French serial killer dies leaving dozens of cold-cases unsolved
The killer was convicted of eight murders and suspected of numerous other crimes against girls and young women. He previously told police he 'hunted at least two virgins per year'
From left: Natacha Danais, Manania Thumpong and Elisabeth Brichet were three of the victims Pic: @VanlooFlorence1 / Vanloo Florence / Twitter
A French serial killer convicted of eight murders has died, ending hopes that he might have been brought to justice for suspected involvement in several cold cases.
Michael Fourniret, 79, died on May 10, after being hospitalised since April 28 at the Pitié-Salpêtrière hospital in Paris. He had been in prison for almost 20 years, and was suffering from Alzheimer’s.
Mr Fourniret, who targeted girls and young women, was found guilty of eight murders, charged for four others, and was suspected of being involved in dozens of other cold cases.
Justice Minister Éric Dupond-Moretti said he understood the frustration of families who had hoped to take Mr Fourniret to trial over cold-cases involving their loved ones.
He told France Inter today: “That can no longer be done. I obviously understand the immense expectations of these families, who cannot get answers.”
The minister added: “He was however judged, and condemned to life in prison. He died in prison.”
Killer found guilty of eight murders, later admits more
In his lifetime, Mr Fourniret was charged with many crimes, and suspected of committing dozens more.
He was arrested in Belgium in 2003, for trying to abduct a 13-year-old girl who was on her way to school, after which his wife, Monique Olivier, told detectives that he had committed multiple murders from 1987 – 1990.
In 1987 he had been released from prison after serving seven years for sexual assault against numerous young women in the Paris area. His wife said her husband was obsessed with the idea of virginity.
In 2008, at 66 years old, Mr Fourniret was sentenced to life imprisonment by courts in Ardennes, Grand Est, after being found guilty of assaulting three girls and young women who managed to escape, and murdering seven others, aged from 12-22 years old.
The seven murdered women and girls were Isabelle Laville, Fabienne Leroy, Jeanne-Marie Desramault, Elisabeth Brichet, Natacha Danais, Céline Saison, and Manania Thumpong.
In 2018, Mr Fourniret admitted to two further murders, of Joanna Parrish and Marie-Angèle Domece. He had been charged with the murders in 2008, but the case never went to trial. His wife was also charged as an accomplice in the two cases.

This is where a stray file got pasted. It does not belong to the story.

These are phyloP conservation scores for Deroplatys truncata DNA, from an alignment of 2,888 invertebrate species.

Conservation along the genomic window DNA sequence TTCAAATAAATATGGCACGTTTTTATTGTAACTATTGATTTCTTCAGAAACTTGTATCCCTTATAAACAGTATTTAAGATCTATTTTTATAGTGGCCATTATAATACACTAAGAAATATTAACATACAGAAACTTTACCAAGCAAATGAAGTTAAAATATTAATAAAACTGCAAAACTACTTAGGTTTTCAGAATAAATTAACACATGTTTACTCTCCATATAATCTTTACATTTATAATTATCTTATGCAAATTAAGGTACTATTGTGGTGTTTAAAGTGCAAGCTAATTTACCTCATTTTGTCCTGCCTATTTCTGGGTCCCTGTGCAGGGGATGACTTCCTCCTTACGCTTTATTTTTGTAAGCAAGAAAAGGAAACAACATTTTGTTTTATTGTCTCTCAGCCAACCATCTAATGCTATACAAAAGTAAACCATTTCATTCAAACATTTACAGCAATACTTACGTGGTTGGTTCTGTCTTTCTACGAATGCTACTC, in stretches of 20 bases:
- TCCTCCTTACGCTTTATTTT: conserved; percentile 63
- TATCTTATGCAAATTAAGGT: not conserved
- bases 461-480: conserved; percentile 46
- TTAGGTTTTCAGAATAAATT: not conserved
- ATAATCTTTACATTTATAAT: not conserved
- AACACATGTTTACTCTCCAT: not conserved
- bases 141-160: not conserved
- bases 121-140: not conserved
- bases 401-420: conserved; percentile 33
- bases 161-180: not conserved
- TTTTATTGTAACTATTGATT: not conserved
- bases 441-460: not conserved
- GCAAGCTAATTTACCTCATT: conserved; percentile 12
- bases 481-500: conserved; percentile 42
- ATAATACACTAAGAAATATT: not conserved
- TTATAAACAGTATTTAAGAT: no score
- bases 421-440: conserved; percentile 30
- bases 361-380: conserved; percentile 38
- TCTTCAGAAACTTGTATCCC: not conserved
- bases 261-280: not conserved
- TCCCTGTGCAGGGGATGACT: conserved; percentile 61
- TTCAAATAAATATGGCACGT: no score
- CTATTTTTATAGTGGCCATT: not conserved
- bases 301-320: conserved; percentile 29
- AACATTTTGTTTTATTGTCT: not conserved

In 2018, he was also found guilty of an eighth murder which occurred in 1988, of 30-year-old Farida Hammiche.
In 2019, he was charged with the 2003 “abduction and illegal confinement leading to the death” of nine-year-old Estelle Mouzin, after an alibi his wife had provided collapsed.
In December 2019 and January 2021, the couple were charged with “abduction and illegal confinement leading to the death” of Lydia Logé, who was 29 when she disappeared in 1993.
Death means cold cases may go unsolved
After his death, his lawyers cited the “value” of Mr Fourniret's confessions in the later years of his life, in light of his diminished mental capacity due to Alzheimer’s disease.
He had previously told police that he “hunted at least two virgins per year”, which, if true, means that he would have killed around 30 women from 1987-2003.
Police unit l'Office central pour la répression des violences aux personnes compiled a list of 70 cold cases in which it thought Mr Fourniret may have been involved.
Now that he has died, cases that he is suspected of being involved in are unlikely to go to trial, although families hope his wife may still be tried as an accomplice.
Lawyer Didier Seban, who represents four of the cold-case files, has called for the creation of a police unit specialised in investigating cold cases following instances of police failing to try and match DNA samples from victims against those of the known serial killer.
He told France Info: “This shows that we don’t know how to investigate cold cases and serial killers in France.”
He said now that Mr Fourniret had died “a part of the truth has been lost” for the affected families.
Lawyers for the families have called for the creation of a national body of judges specialised in serial killer cases.
Justice Minister Mr Dupond-Moretti said the suggestion had been discussed in parliament and was being considered.